Prof's Book Wins Newbery Honor
January 17, 2005
Schmidt's Lizzie Bright and the Buckminster Boy (published by Clarion Books) was named both a 2005 John Newbery Honor Book and a 2005 Michael L. Printz Honor Book.
Kira-Kira, by Cynthia Kadohata, won the 2005 Newbery Medal - named for 18th-century British bookseller John Newbery and awarded annually by the Association for Library Service to Children (a division of the American Library Association) to the author of the most distinguished contribution to American literature for children.
Lizzie Bright and the Buckminster Boy was one of just three books named as winners of the 2005 Newbery Honor Award. These are books, says the ALA, that are also truly distinguished.
Schmidt's book also was named a 2005 Michael L. Printz Honor Book, one of three so selected. The newer Printz award — established in 1999 — recognizes excellence in literature written for young adults. The 2005 winner is "how i live now" by Meg Rosoff.
Susan Faust, chair of the Newbery Award committee, said Schmidt's book is superb.
"Steeped in imagery and laced with surprising humor, Lizzie Bright and the Buckmister Boy explores powerlessness, possibility and the profound impact individuals can make," she said. "We spent a year studying the universe of eligible books, and it is a thrill to name this as one of our honor books. We feel honored."
Schmidt, whose book was the only one to make both lists, was humbled by the attention.
"It's a tremendous honor," he said, "in a year when the books are strong and wonderful."
Remarkably, Schmidt was on hand to hear the awards announced today at 8:15 a.m. eastern time at the American Library Association's midwinter meeting at Boston's Hynes Convention Center.
That's because Schmidt is in Massachusetts for the month of January with a group of Calvin students on the college's annual New England Saints interim, a three-week-long January class that focuses on American literature. In fact, he planned to celebrate today with his students after dealing with a few of the details that surround being named a Newbery winner, details like dealing with numerous reporters and publishers.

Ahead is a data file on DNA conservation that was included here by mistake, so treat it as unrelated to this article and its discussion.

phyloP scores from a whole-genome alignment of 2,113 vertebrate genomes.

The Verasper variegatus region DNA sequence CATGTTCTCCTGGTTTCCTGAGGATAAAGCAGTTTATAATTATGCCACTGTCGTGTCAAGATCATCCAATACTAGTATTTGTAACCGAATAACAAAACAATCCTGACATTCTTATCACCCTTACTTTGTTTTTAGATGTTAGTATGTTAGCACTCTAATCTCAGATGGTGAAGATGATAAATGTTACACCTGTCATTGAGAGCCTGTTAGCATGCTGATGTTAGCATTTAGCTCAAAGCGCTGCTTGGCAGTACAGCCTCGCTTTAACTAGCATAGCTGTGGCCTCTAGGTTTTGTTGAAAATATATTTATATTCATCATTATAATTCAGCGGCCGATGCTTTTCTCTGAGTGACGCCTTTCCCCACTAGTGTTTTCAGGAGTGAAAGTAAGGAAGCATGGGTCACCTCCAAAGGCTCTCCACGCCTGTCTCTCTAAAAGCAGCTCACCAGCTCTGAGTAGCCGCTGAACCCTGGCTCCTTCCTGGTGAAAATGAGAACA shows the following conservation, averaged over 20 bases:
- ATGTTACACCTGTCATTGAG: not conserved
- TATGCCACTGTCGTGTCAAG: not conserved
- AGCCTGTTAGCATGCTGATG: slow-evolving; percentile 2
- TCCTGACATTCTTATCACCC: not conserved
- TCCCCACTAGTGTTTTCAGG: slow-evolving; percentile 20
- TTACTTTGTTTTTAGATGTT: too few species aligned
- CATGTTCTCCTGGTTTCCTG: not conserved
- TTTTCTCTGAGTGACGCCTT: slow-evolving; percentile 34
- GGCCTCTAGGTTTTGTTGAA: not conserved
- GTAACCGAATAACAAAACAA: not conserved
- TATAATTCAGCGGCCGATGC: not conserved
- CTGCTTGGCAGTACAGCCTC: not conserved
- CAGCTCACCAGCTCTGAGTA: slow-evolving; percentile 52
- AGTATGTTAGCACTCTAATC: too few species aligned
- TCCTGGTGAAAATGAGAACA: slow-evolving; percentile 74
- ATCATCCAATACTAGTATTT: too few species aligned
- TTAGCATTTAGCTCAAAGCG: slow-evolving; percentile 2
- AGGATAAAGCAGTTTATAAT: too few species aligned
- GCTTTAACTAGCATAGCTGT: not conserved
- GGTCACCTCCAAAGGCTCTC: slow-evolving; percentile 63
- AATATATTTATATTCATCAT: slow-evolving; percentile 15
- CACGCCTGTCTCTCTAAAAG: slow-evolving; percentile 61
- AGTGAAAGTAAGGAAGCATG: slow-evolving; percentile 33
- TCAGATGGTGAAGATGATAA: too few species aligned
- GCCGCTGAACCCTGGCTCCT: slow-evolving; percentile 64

Reached today by phone at the convention center, Schmidt said his immediate plan, after completing several interviews, was to change into some comfortable clothes and hang out with his students. But he did take the time to reflect on his book and the honors it received today.
"This one (book) is very close to my heart," he said simply. "It took three years to write — longer than I've ever spent on a creative book."
Lizzie Bright and the Buckminster Boy is based on an actual historical event — the eradication of a small African American community.
It is also the story of a friendship between two teenagers: Lizzie Bright Griffin, an African American girl from Malaga — an island adjacent to the town of Phippsburg, Maine — and Turner Buckminster, the son of Phippsburg's new minister.
"She loves the island, loves the lifestyle," Schmidt said. "He is a preacher's kid with all that brings."
In 1912, the town of Phippsburg evicted the mostly African American community from Malaga, placing many of the residents in a mental hospital, razing the island’s homes and digging up the graveyard. The eviction was a beautification measure for the town, which planned to lure in more tourists with the construction of hotels. Turner's relationship with Lizzie leads him to a relationship with Malaga.
Schmidt said the book echoes a unifying theme in all his writing.
"It's what I always write about," he said, "what it is that makes a child move from childhood to adulthood. It's when a child starts to say, 'This is my decision. I make this call.' It's the message a child has to get — that there's a moment when you have to become your own person."
Schmidt credits his wife, Anne, with unearthing the Malaga story in a guidebook while on the family's annual vacation in Maine — her birthplace. It's another reason the book — and the awards—resonate so strongly with him.
And Lizzie Bright and the Buckminster Boy is dedicated to his editor, Virginia Buckley, renowned editor of multiple-Newbery award-winning author Katherine Paterson.
The honors for Schmidt continue Calvin's tradition of excellence in children’s literature. Meindert De Jong, who graduated the college in 1928, won the Newbery Medal in 1955 and the Hans Christian Anderson Medal in 1962.
"It is sort of unusual for a college our size to have two Newberys," Schmidt said.
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